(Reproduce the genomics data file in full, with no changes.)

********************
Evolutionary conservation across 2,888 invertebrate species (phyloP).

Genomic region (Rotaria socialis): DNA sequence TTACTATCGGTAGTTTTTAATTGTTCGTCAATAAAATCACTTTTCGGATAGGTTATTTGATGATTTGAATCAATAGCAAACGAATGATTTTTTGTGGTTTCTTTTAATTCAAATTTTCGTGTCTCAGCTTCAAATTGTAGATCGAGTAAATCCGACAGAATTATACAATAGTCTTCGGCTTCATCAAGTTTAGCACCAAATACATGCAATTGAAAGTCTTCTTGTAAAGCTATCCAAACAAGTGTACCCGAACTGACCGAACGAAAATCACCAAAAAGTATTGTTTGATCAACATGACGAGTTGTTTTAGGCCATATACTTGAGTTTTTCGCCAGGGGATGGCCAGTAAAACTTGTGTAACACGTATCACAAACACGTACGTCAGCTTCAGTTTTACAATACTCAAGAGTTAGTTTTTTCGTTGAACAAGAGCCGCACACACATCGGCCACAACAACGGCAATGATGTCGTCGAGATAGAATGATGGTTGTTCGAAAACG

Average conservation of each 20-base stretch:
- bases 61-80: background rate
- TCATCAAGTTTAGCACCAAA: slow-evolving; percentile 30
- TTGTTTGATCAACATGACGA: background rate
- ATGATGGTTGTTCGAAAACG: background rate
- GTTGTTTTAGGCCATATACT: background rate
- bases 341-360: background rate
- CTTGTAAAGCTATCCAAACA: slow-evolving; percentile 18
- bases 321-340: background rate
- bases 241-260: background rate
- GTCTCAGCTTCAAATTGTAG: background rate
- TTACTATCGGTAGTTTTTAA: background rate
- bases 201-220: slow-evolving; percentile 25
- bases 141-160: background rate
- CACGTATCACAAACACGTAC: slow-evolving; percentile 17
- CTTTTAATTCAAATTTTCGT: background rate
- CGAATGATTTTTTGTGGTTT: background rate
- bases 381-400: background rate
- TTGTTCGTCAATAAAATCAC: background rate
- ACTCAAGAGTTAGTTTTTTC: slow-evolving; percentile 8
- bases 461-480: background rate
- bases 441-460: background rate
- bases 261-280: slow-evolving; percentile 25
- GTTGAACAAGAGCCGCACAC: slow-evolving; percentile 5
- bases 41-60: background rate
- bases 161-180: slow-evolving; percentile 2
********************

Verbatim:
Evolutionary conservation across 2,888 invertebrate species (phyloP).

Genomic region (Rotaria socialis): DNA sequence TTACTATCGGTAGTTTTTAATTGTTCGTCAATAAAATCACTTTTCGGATAGGTTATTTGATGATTTGAATCAATAGCAAACGAATGATTTTTTGTGGTTTCTTTTAATTCAAATTTTCGTGTCTCAGCTTCAAATTGTAGATCGAGTAAATCCGACAGAATTATACAATAGTCTTCGGCTTCATCAAGTTTAGCACCAAATACATGCAATTGAAAGTCTTCTTGTAAAGCTATCCAAACAAGTGTACCCGAACTGACCGAACGAAAATCACCAAAAAGTATTGTTTGATCAACATGACGAGTTGTTTTAGGCCATATACTTGAGTTTTTCGCCAGGGGATGGCCAGTAAAACTTGTGTAACACGTATCACAAACACGTACGTCAGCTTCAGTTTTACAATACTCAAGAGTTAGTTTTTTCGTTGAACAAGAGCCGCACACACATCGGCCACAACAACGGCAATGATGTCGTCGAGATAGAATGATGGTTGTTCGAAAACG

Average conservation of each 20-base stretch:
- bases 61-80: background rate
- TCATCAAGTTTAGCACCAAA: slow-evolving; percentile 30
- TTGTTTGATCAACATGACGA: background rate
- ATGATGGTTGTTCGAAAACG: background rate
- GTTGTTTTAGGCCATATACT: background rate
- bases 341-360: background rate
- CTTGTAAAGCTATCCAAACA: slow-evolving; percentile 18
- bases 321-340: background rate
- bases 241-260: background rate
- GTCTCAGCTTCAAATTGTAG: background rate
- TTACTATCGGTAGTTTTTAA: background rate
- bases 201-220: slow-evolving; percentile 25
- bases 141-160: background rate
- CACGTATCACAAACACGTAC: slow-evolving; percentile 17
- CTTTTAATTCAAATTTTCGT: background rate
- CGAATGATTTTTTGTGGTTT: background rate
- bases 381-400: background rate
- TTGTTCGTCAATAAAATCAC: background rate
- ACTCAAGAGTTAGTTTTTTC: slow-evolving; percentile 8
- bases 461-480: background rate
- bases 441-460: background rate
- bases 261-280: slow-evolving; percentile 25
- GTTGAACAAGAGCCGCACAC: slow-evolving; percentile 5
- bases 41-60: background rate
- bases 161-180: slow-evolving; percentile 2